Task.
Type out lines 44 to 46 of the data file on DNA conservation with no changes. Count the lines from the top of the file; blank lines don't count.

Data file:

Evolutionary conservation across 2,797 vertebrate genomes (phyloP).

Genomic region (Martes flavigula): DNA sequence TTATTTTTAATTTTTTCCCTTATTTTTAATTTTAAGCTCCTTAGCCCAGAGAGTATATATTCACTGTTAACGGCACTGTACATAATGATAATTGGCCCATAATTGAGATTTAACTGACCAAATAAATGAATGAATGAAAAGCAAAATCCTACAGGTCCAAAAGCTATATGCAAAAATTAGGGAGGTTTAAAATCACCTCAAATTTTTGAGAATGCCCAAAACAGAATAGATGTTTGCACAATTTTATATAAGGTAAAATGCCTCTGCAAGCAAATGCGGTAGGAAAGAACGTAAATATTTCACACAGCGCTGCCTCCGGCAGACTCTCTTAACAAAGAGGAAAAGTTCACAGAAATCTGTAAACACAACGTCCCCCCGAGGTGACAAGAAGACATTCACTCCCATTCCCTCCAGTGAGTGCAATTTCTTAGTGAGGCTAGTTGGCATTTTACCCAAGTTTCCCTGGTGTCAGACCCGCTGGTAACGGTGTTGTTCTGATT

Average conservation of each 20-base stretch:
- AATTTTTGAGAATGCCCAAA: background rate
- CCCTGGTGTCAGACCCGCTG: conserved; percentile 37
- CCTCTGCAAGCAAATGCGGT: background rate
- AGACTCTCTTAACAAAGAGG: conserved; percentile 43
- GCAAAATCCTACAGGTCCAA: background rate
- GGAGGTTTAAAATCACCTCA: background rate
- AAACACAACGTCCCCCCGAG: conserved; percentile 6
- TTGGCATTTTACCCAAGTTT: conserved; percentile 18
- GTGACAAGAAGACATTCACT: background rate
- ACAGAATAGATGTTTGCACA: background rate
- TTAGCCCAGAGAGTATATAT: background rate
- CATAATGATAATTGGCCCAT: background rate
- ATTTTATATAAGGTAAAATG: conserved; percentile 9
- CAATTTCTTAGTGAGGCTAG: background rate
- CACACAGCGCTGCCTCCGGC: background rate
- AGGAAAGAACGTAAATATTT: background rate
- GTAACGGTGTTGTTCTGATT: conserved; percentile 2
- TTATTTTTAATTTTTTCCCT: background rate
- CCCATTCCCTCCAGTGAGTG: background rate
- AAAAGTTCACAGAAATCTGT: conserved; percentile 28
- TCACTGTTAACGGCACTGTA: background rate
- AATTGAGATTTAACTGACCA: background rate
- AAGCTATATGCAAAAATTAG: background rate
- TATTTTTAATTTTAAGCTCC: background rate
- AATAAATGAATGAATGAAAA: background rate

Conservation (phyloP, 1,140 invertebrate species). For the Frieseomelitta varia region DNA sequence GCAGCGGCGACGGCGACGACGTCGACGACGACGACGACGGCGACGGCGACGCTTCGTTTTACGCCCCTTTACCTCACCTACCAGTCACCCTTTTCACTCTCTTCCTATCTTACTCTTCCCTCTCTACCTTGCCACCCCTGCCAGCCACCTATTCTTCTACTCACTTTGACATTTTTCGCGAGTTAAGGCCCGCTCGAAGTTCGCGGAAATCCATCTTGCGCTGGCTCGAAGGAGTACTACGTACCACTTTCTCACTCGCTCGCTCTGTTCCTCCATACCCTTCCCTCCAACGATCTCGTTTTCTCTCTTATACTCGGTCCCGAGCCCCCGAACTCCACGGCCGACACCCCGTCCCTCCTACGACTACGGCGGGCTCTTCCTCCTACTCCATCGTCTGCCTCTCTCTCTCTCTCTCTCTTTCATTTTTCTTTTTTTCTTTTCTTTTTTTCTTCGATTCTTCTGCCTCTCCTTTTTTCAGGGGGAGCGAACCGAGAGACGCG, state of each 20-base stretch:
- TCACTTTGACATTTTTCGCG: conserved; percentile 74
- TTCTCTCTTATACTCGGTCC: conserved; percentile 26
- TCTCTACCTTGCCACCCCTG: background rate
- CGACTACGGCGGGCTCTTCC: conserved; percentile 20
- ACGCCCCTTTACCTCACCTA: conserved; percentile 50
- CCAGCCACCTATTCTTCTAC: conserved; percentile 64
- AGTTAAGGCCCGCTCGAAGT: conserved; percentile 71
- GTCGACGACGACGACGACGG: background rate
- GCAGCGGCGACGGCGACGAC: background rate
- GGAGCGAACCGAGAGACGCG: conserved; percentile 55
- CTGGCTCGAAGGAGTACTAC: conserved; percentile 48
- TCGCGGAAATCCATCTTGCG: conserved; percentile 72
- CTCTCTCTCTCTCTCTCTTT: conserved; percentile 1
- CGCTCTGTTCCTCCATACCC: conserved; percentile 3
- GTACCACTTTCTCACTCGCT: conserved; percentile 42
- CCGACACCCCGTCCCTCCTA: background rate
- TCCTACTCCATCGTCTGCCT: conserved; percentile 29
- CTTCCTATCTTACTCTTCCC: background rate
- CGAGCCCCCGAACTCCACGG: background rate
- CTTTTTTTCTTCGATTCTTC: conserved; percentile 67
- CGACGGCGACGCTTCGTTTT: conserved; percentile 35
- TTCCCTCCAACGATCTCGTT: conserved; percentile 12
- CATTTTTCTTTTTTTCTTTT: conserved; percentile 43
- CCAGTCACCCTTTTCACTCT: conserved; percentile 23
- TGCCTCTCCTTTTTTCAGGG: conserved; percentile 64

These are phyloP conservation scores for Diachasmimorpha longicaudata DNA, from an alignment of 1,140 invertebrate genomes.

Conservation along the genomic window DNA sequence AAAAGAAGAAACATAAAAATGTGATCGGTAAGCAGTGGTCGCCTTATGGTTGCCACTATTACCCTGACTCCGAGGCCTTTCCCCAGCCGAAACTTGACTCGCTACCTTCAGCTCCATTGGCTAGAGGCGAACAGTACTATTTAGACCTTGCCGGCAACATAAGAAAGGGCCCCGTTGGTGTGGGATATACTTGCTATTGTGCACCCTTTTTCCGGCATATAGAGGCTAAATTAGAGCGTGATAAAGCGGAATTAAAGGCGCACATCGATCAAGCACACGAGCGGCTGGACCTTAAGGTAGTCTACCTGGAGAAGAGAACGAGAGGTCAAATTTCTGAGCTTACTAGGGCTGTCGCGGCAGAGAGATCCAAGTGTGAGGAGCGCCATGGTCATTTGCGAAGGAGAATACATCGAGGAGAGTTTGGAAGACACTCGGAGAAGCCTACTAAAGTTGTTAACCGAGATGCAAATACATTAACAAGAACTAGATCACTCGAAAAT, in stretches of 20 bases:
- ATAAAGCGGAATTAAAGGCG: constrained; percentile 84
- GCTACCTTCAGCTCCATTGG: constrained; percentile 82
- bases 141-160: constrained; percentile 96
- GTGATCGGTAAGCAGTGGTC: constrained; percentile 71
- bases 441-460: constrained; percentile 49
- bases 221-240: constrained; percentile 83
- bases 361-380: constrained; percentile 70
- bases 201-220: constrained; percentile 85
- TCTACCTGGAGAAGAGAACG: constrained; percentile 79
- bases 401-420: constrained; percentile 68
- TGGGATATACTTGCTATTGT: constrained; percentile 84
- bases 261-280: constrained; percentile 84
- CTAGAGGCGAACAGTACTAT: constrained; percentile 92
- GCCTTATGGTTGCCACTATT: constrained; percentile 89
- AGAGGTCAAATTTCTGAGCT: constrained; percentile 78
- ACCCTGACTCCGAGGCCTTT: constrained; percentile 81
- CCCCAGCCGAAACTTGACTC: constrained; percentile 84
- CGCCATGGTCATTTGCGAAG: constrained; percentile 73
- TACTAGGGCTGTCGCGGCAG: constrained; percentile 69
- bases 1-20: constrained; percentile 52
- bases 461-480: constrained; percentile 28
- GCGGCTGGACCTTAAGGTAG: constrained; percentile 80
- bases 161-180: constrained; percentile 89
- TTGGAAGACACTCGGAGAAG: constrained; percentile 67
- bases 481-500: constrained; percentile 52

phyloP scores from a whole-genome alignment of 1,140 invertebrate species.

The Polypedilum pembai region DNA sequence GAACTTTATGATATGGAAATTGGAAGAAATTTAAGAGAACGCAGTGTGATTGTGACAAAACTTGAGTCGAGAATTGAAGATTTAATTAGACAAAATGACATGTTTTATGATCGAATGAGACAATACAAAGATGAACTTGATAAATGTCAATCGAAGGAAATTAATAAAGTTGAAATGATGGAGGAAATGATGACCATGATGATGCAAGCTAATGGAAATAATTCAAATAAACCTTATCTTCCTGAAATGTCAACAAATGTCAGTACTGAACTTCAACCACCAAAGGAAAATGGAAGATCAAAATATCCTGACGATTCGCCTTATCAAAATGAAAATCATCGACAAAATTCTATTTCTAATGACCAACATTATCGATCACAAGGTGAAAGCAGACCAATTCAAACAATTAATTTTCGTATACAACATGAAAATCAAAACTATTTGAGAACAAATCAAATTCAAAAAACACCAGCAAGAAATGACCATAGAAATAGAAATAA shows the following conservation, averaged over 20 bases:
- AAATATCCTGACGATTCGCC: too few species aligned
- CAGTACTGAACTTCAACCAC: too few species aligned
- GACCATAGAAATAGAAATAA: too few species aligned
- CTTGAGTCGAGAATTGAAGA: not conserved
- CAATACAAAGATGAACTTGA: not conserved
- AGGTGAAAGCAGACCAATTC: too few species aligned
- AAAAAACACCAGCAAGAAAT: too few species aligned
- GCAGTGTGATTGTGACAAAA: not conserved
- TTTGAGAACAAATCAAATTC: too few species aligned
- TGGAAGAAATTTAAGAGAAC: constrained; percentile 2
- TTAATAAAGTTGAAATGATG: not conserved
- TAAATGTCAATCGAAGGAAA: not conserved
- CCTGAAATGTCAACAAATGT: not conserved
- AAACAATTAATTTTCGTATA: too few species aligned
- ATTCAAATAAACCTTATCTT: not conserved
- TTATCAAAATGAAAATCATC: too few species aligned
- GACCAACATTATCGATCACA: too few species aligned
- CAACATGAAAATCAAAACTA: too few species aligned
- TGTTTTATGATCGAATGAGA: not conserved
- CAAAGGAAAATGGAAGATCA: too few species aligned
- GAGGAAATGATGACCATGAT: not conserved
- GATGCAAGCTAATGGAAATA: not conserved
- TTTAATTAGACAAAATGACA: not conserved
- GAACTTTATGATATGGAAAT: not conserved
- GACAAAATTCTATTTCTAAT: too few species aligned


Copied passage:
- GTACCACTTTCTCACTCGCT: conserved; percentile 42
- CCGACACCCCGTCCCTCCTA: background rate
- TCCTACTCCATCGTCTGCCT: conserved; percentile 29